Fire Safety During the Holiday Season

By Chris Worthington, Staff Writer, with invaluable insights from Chris Koch, Fire Protection Engineer, and Ron Kunz, Emergency Manager
A collection of fire extinguishers.

Winter is here, and that means holiday decorations, a warm hearth, and (hopefully) plenty of homecooked meals. Unfortunately, winter also brings numerous fire hazards both at work and around the house. This year, as you shop, decorate, and celebrate, keep these safety tips in mind to ensure a safe and enjoyable holiday season.

Staying Safe at Work

The main fire safety concerns at work involve cooking fires, combustible materials near a heat source, holiday decorations that are in poor condition, and overloaded electrical circuits (for instance, ones with more strands of lights plugged in than what the circuit was designed for).

Perhaps not surprisingly, cooking is the number one cause of fire-related injuries. Here are a few tips to reduce the likelihood of a fire in the kitchen:

  • Stay in the kitchen when cooking, especially when frying, grilling, or using an open flame. Keep a large lid or cookie sheet handy to smother flare ups.
  • Avoid wearing loose clothing or dangling sleeves while cooking.
  • Clean cooking surfaces on a regular basis to prevent grease buildup, and check the kitchen before going to bed or leaving home to make sure all stoves, ovens, and small appliances are off.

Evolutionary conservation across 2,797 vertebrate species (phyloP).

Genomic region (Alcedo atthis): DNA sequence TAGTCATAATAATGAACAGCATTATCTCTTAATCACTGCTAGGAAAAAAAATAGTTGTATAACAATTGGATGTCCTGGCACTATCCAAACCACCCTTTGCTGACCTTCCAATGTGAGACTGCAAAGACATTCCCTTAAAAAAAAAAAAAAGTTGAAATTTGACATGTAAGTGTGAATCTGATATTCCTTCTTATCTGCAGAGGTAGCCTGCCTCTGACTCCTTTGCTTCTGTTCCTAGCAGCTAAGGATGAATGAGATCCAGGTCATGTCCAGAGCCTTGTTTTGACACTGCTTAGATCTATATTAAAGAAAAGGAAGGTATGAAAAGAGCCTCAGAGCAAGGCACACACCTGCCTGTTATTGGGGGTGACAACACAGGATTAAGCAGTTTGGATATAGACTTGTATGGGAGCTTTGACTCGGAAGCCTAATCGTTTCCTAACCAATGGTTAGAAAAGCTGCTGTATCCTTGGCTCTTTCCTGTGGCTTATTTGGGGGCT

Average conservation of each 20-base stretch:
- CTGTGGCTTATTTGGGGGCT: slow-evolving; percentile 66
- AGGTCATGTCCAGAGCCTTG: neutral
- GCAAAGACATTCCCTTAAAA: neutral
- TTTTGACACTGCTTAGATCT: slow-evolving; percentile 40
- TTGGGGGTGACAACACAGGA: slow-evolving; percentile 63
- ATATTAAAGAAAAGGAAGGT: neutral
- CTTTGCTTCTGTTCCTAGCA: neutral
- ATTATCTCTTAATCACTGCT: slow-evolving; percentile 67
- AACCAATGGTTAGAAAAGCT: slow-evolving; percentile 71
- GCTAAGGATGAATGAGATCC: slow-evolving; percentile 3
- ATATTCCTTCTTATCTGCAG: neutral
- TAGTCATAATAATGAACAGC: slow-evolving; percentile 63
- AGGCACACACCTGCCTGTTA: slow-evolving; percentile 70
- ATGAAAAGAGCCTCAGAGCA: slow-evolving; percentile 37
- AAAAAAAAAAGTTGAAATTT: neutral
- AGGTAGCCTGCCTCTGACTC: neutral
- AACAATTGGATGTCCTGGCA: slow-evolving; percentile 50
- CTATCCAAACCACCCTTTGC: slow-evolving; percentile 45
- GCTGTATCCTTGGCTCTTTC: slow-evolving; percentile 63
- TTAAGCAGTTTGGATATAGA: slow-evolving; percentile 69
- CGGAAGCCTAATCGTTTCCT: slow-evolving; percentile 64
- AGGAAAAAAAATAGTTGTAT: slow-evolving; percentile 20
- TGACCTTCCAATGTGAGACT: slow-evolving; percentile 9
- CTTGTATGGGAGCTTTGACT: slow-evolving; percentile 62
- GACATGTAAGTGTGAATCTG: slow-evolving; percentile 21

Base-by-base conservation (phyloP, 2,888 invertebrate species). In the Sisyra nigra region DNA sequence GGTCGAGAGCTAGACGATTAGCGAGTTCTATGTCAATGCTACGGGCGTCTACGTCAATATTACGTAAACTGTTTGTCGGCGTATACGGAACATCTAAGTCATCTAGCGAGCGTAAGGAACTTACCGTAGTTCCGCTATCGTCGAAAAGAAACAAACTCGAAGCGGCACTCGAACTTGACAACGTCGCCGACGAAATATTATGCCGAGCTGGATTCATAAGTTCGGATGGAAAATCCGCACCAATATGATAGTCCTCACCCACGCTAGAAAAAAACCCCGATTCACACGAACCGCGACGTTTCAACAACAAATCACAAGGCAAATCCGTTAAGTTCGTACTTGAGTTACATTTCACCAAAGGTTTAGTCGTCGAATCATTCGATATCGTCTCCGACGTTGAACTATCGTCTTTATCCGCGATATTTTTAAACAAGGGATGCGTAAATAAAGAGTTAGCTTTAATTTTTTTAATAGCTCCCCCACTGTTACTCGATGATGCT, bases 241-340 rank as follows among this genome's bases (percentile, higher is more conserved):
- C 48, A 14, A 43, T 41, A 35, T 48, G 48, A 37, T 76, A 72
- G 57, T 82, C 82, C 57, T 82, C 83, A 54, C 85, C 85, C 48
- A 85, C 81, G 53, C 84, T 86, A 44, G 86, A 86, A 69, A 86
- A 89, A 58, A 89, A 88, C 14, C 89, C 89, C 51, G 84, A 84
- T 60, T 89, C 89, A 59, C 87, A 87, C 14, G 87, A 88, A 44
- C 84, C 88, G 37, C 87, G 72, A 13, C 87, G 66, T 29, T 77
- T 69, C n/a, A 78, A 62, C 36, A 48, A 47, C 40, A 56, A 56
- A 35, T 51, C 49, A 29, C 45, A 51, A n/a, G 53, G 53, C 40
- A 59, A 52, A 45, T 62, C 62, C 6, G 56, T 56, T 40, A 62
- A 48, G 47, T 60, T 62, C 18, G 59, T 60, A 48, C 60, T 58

• Keep anything that can catch fire away from cooking areas and any appliances that generate heat.

Temperature control is never perfect, especially in the winter, and employees are allowed to use space heaters in their offices—but they must be purchased by NCI at Frederick and pre-approved by Environment, Health and Safety (EHS) Fire Safety. Individually supplied space heaters are never approved, and space heaters are prohibited in all laboratories.

For more specific regulations regarding space heaters, please visit the Office Safety page on the EHS website, and look for item number five (portable space heaters) under the “Fire and Electrical” section of Appendix A.

Staying Safe at Home

Many of the same fire risks exist at home, but one big difference stands out: Christmas trees.

Dried out, naturally cut Christmas trees are an extreme fire hazard and lead to fires that can consume an entire room within minutes. This makes conditions in the house untenable very rapidly.

To prevent such fires, add water to the tree stand daily and monitor the tree for dryness; make sure your tree is at least three feet away from heat sources like fireplaces, radiators, space heaters, candles, or heat vents; and make sure that your tree doesn’t block exits.

Space Heaters

Buy a heater that is listed to UL 1278 or an equivalent testing laboratory (FM, ETL, etc.). Choose a product that has an internal thermostat (to keep the unit from overheating), as well as tip-over protection. Finally, keep the heater at least three feet away from all combustible objects.

Electric Blankets/Bedding

When used in accordance with the manufacturer’s recommendations, most electric blankets are relatively “safe.” However, always read the manual first.

Here are a few other tips to consider when using an electric blanket:

  • Avoid any damage to the electrical wiring in the blanket, such as sharp bends or cuts, and discard the blanket if the wiring is damaged.